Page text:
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Benthic processes

Ecophysiology and genetics of Monterey Canyon Beggiatoa species
Project Manager/Lead Scientist: Douglas Nelson

This proposal is a continuation of studies first begun under this title in 2001. A renewed three-year NSF award to Doug Nelson (Ecophysiology and Phylogeny of Vacuolate, Nitrate-Accumulating Sulfur Bacteria) has a major focus on populations of Beggiatoa sp. that occur as dense sediment mats at various seeps in Monterey Canyon. Numerous sediment cores obtained from this site have yielded several different width classes of very large Beggiatoa filaments (120 and 80 micrometers in diameter for the widest cells) that have been shown to accumulate nitrate in their central vacuoles to concentrations that are typically ten thousand-fold above ambient levels. We have further shown, through studies of sediment porewater profiles and microbial enzyme activities, that this Beggiatoa strain appears to be able to generate energy via respiration of hydrogen sulfide to sulfate while reducing nitrate to ammonia. This unusual mode of lithoautotrophic metabolism is only known to extend to the close relatives Thioploca spp. and Thiomargarita namibiansis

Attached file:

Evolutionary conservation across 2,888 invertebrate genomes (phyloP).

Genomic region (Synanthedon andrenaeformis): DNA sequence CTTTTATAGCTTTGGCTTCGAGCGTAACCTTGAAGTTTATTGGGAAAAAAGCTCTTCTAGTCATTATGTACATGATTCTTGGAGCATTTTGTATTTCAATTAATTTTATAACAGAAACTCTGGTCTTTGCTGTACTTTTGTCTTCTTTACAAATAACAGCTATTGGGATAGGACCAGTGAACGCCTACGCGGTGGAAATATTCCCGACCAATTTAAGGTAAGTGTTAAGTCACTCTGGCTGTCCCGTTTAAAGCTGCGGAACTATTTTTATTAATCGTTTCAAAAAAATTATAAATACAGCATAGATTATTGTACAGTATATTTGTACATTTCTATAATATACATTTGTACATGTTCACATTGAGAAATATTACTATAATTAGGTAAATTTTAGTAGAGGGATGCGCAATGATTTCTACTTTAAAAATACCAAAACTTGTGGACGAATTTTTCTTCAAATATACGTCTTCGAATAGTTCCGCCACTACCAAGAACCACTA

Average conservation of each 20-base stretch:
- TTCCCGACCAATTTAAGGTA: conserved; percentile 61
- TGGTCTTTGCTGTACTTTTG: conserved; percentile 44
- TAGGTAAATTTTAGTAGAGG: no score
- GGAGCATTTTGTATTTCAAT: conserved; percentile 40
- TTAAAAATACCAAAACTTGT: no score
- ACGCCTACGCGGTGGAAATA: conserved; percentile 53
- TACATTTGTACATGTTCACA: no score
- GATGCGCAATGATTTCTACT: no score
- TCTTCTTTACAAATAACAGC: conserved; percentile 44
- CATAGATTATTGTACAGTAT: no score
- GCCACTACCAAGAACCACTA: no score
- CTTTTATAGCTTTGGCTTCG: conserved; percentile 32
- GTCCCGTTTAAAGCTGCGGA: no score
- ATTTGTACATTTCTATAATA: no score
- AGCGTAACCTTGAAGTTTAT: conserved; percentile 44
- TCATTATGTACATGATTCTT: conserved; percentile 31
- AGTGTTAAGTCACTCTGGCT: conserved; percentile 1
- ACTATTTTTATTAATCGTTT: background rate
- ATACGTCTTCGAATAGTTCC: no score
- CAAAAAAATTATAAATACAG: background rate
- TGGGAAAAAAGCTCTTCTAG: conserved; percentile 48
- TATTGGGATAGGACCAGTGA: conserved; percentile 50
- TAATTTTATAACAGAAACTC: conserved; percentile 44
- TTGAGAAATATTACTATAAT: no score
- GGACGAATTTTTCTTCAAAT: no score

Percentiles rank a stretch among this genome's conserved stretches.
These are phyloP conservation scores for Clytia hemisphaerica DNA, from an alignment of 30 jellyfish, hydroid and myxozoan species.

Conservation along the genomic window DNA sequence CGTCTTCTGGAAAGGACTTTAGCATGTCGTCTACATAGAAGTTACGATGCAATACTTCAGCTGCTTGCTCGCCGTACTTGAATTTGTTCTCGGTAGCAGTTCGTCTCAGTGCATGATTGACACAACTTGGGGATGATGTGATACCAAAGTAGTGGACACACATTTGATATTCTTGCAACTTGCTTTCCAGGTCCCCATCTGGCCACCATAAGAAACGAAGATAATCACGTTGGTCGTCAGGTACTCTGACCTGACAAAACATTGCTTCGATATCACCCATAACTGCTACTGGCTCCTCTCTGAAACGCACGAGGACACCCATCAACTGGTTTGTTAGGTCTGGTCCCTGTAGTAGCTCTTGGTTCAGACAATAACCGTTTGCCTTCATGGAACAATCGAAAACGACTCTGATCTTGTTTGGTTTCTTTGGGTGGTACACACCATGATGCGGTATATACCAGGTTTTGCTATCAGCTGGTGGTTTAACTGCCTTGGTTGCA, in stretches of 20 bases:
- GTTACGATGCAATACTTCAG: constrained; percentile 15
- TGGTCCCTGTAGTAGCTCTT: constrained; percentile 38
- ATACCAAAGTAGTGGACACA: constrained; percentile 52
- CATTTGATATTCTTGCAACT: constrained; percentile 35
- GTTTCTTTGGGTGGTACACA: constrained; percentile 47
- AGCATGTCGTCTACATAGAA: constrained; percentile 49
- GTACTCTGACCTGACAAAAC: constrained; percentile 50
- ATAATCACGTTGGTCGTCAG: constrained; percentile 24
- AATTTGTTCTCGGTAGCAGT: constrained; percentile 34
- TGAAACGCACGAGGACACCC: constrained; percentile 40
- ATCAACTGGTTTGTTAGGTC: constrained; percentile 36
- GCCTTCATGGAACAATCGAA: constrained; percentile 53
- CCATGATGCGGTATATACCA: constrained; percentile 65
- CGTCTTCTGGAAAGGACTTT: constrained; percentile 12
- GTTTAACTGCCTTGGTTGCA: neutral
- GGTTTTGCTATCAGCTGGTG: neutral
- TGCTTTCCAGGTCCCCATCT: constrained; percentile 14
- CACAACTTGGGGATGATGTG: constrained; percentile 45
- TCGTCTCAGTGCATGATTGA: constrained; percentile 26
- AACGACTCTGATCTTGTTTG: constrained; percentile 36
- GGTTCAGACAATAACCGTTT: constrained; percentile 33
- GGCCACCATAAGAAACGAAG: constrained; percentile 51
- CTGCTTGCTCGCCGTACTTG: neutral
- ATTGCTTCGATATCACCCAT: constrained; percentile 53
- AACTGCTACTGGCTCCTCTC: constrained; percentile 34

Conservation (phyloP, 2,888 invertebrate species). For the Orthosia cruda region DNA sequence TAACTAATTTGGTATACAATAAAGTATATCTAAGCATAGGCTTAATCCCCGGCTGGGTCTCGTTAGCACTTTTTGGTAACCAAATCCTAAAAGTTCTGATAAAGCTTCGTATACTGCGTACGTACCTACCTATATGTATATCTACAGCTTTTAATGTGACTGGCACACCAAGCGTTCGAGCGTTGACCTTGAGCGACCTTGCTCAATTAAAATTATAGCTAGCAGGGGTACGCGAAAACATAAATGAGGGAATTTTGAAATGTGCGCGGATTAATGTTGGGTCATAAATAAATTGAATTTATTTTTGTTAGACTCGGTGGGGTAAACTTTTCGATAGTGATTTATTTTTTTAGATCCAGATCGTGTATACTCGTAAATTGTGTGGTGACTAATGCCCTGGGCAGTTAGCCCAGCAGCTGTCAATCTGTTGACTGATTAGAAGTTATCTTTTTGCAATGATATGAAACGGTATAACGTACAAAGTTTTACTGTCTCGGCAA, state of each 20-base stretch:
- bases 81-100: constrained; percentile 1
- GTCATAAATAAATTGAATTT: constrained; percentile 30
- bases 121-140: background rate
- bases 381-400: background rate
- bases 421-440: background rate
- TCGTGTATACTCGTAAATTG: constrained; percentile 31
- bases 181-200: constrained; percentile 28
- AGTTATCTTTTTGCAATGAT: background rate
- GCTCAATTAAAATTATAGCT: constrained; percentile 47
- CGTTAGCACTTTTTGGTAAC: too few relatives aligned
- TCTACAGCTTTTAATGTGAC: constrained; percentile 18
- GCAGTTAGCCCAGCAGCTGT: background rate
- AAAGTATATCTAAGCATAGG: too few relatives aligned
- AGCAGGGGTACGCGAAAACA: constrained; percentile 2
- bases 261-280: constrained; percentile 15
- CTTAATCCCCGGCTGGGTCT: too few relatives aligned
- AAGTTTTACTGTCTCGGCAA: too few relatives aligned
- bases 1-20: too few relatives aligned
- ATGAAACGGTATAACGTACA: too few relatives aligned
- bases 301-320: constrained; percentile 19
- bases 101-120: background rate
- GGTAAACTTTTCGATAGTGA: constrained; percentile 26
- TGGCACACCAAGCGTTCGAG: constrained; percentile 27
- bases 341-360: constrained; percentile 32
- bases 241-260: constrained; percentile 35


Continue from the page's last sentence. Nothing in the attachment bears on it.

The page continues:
Emerging differences in the ability of various sediment Beggiatoa mats to tolerate or consume oxygen will be investigated along with a characterization of differences in their internal nitrate pools. The 16S rRNA affinity of benchmark populations that differ significantly in physiological or morphological properties will also be established. The Monterey Canyon Beggiatoa sp. is, by virtue of both its relative accessibility and purity of material that can be collected, the best source of material for continued genetic, enzymatic, and physiological studies of this very interesting group of bacteria, which has no representative available in pure culture.  A partial list of the experiments planned includes: (1) a finer resolution of porewater profiles of ammonia, sulfide, sulfate and nitrate to confirm in situ metabolism, (2) cloning and sequencing of the genes that encode the unusual, membrane-associated, nitrite-reductase enzyme responsible for producing the waste product ammonia, (3) determining the kinetic complexity and genome copy number per cell of the DNA of this microbe. 

We have also established that vacuolate, Thiothrix-like populations can be found or enriched at certain Monterey canyon sites. These equally large, "hollow" bacteria do not accumulate nitrate; hence, we are exploring alternative physiological roles for their vacuole. To accomplish these studies requires access to fresh cores from the Canyon sites an average of once per month.